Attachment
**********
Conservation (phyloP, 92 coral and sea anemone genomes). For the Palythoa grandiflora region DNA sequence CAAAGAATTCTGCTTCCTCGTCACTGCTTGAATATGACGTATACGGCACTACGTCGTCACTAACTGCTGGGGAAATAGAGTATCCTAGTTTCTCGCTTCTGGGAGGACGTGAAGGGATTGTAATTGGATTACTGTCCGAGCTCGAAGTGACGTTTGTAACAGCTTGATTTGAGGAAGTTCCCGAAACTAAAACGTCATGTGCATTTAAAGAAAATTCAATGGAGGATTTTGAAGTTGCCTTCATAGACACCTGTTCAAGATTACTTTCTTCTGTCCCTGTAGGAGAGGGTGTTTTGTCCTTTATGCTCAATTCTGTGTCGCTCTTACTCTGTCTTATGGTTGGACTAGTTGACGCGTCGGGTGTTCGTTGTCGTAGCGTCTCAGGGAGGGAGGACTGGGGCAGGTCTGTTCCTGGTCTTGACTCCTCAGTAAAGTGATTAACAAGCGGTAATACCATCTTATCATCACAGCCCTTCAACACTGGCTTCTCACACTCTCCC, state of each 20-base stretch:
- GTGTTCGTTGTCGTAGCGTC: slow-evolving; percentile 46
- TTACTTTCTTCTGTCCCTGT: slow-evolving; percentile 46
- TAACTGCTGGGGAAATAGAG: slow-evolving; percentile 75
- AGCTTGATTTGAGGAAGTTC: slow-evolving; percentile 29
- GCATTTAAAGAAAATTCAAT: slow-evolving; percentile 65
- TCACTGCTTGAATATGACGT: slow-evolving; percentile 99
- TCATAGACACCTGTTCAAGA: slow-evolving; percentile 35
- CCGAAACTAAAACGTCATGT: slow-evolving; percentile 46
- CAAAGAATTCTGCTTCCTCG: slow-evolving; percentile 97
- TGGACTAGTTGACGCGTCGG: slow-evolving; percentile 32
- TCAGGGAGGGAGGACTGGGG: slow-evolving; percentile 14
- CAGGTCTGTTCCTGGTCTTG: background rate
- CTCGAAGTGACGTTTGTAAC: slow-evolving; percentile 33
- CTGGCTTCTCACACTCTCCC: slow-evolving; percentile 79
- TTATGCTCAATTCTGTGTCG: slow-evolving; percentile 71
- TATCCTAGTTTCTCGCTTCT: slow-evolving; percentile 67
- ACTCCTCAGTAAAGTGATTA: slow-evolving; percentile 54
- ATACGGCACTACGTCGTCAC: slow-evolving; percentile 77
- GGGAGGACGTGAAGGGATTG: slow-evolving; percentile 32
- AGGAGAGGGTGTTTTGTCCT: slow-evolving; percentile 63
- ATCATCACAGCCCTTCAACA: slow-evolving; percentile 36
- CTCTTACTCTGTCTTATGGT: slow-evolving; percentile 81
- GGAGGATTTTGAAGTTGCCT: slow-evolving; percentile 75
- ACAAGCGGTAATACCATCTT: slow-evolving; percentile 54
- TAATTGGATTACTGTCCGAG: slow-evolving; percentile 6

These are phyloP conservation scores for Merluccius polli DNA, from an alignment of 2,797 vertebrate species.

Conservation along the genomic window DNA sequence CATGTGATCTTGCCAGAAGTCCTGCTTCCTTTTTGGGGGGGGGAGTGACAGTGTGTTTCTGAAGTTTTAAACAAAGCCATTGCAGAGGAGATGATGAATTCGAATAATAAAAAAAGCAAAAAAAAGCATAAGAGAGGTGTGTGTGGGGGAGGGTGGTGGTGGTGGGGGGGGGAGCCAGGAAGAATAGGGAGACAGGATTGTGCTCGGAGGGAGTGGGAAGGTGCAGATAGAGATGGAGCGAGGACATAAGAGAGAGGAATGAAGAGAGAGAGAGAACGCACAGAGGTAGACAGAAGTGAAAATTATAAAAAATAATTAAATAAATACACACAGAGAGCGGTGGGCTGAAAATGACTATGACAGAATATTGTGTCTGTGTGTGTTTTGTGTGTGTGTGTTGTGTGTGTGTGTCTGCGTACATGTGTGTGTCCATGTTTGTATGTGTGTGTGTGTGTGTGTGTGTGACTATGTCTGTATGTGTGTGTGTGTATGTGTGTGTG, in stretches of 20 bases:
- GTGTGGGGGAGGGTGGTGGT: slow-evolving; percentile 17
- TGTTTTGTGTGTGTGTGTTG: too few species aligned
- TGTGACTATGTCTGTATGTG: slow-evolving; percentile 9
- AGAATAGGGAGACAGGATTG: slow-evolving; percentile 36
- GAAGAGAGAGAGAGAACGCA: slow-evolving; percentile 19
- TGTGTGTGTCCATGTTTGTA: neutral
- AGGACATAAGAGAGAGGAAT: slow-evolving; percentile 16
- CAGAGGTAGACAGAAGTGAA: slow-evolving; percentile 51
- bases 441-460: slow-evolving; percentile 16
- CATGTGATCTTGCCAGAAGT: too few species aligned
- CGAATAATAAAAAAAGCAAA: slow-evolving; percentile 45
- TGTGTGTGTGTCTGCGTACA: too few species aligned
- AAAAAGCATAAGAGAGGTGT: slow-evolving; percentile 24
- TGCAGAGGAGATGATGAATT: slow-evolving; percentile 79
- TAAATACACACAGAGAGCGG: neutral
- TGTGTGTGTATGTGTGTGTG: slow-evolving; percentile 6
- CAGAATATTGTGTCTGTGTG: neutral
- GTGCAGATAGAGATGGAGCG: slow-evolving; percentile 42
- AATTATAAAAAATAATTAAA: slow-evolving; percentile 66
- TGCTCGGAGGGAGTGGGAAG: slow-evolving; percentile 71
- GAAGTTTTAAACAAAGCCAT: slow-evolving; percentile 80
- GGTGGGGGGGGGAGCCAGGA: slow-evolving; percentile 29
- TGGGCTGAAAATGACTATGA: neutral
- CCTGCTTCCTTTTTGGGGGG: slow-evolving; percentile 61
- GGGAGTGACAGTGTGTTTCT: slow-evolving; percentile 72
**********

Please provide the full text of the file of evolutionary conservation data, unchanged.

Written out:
Conservation (phyloP, 92 coral and sea anemone genomes). For the Palythoa grandiflora region DNA sequence CAAAGAATTCTGCTTCCTCGTCACTGCTTGAATATGACGTATACGGCACTACGTCGTCACTAACTGCTGGGGAAATAGAGTATCCTAGTTTCTCGCTTCTGGGAGGACGTGAAGGGATTGTAATTGGATTACTGTCCGAGCTCGAAGTGACGTTTGTAACAGCTTGATTTGAGGAAGTTCCCGAAACTAAAACGTCATGTGCATTTAAAGAAAATTCAATGGAGGATTTTGAAGTTGCCTTCATAGACACCTGTTCAAGATTACTTTCTTCTGTCCCTGTAGGAGAGGGTGTTTTGTCCTTTATGCTCAATTCTGTGTCGCTCTTACTCTGTCTTATGGTTGGACTAGTTGACGCGTCGGGTGTTCGTTGTCGTAGCGTCTCAGGGAGGGAGGACTGGGGCAGGTCTGTTCCTGGTCTTGACTCCTCAGTAAAGTGATTAACAAGCGGTAATACCATCTTATCATCACAGCCCTTCAACACTGGCTTCTCACACTCTCCC, state of each 20-base stretch:
- GTGTTCGTTGTCGTAGCGTC: slow-evolving; percentile 46
- TTACTTTCTTCTGTCCCTGT: slow-evolving; percentile 46
- TAACTGCTGGGGAAATAGAG: slow-evolving; percentile 75
- AGCTTGATTTGAGGAAGTTC: slow-evolving; percentile 29
- GCATTTAAAGAAAATTCAAT: slow-evolving; percentile 65
- TCACTGCTTGAATATGACGT: slow-evolving; percentile 99
- TCATAGACACCTGTTCAAGA: slow-evolving; percentile 35
- CCGAAACTAAAACGTCATGT: slow-evolving; percentile 46
- CAAAGAATTCTGCTTCCTCG: slow-evolving; percentile 97
- TGGACTAGTTGACGCGTCGG: slow-evolving; percentile 32
- TCAGGGAGGGAGGACTGGGG: slow-evolving; percentile 14
- CAGGTCTGTTCCTGGTCTTG: background rate
- CTCGAAGTGACGTTTGTAAC: slow-evolving; percentile 33
- CTGGCTTCTCACACTCTCCC: slow-evolving; percentile 79
- TTATGCTCAATTCTGTGTCG: slow-evolving; percentile 71
- TATCCTAGTTTCTCGCTTCT: slow-evolving; percentile 67
- ACTCCTCAGTAAAGTGATTA: slow-evolving; percentile 54
- ATACGGCACTACGTCGTCAC: slow-evolving; percentile 77
- GGGAGGACGTGAAGGGATTG: slow-evolving; percentile 32
- AGGAGAGGGTGTTTTGTCCT: slow-evolving; percentile 63
- ATCATCACAGCCCTTCAACA: slow-evolving; percentile 36
- CTCTTACTCTGTCTTATGGT: slow-evolving; percentile 81
- GGAGGATTTTGAAGTTGCCT: slow-evolving; percentile 75
- ACAAGCGGTAATACCATCTT: slow-evolving; percentile 54
- TAATTGGATTACTGTCCGAG: slow-evolving; percentile 6

These are phyloP conservation scores for Merluccius polli DNA, from an alignment of 2,797 vertebrate species.

Conservation along the genomic window DNA sequence CATGTGATCTTGCCAGAAGTCCTGCTTCCTTTTTGGGGGGGGGAGTGACAGTGTGTTTCTGAAGTTTTAAACAAAGCCATTGCAGAGGAGATGATGAATTCGAATAATAAAAAAAGCAAAAAAAAGCATAAGAGAGGTGTGTGTGGGGGAGGGTGGTGGTGGTGGGGGGGGGAGCCAGGAAGAATAGGGAGACAGGATTGTGCTCGGAGGGAGTGGGAAGGTGCAGATAGAGATGGAGCGAGGACATAAGAGAGAGGAATGAAGAGAGAGAGAGAACGCACAGAGGTAGACAGAAGTGAAAATTATAAAAAATAATTAAATAAATACACACAGAGAGCGGTGGGCTGAAAATGACTATGACAGAATATTGTGTCTGTGTGTGTTTTGTGTGTGTGTGTTGTGTGTGTGTGTCTGCGTACATGTGTGTGTCCATGTTTGTATGTGTGTGTGTGTGTGTGTGTGTGACTATGTCTGTATGTGTGTGTGTGTATGTGTGTGTG, in stretches of 20 bases:
- GTGTGGGGGAGGGTGGTGGT: slow-evolving; percentile 17
- TGTTTTGTGTGTGTGTGTTG: too few species aligned
- TGTGACTATGTCTGTATGTG: slow-evolving; percentile 9
- AGAATAGGGAGACAGGATTG: slow-evolving; percentile 36
- GAAGAGAGAGAGAGAACGCA: slow-evolving; percentile 19
- TGTGTGTGTCCATGTTTGTA: neutral
- AGGACATAAGAGAGAGGAAT: slow-evolving; percentile 16
- CAGAGGTAGACAGAAGTGAA: slow-evolving; percentile 51
- bases 441-460: slow-evolving; percentile 16
- CATGTGATCTTGCCAGAAGT: too few species aligned
- CGAATAATAAAAAAAGCAAA: slow-evolving; percentile 45
- TGTGTGTGTGTCTGCGTACA: too few species aligned
- AAAAAGCATAAGAGAGGTGT: slow-evolving; percentile 24
- TGCAGAGGAGATGATGAATT: slow-evolving; percentile 79
- TAAATACACACAGAGAGCGG: neutral
- TGTGTGTGTATGTGTGTGTG: slow-evolving; percentile 6
- CAGAATATTGTGTCTGTGTG: neutral
- GTGCAGATAGAGATGGAGCG: slow-evolving; percentile 42
- AATTATAAAAAATAATTAAA: slow-evolving; percentile 66
- TGCTCGGAGGGAGTGGGAAG: slow-evolving; percentile 71
- GAAGTTTTAAACAAAGCCAT: slow-evolving; percentile 80
- GGTGGGGGGGGGAGCCAGGA: slow-evolving; percentile 29
- TGGGCTGAAAATGACTATGA: neutral
- CCTGCTTCCTTTTTGGGGGG: slow-evolving; percentile 61
- GGGAGTGACAGTGTGTTTCT: slow-evolving; percentile 72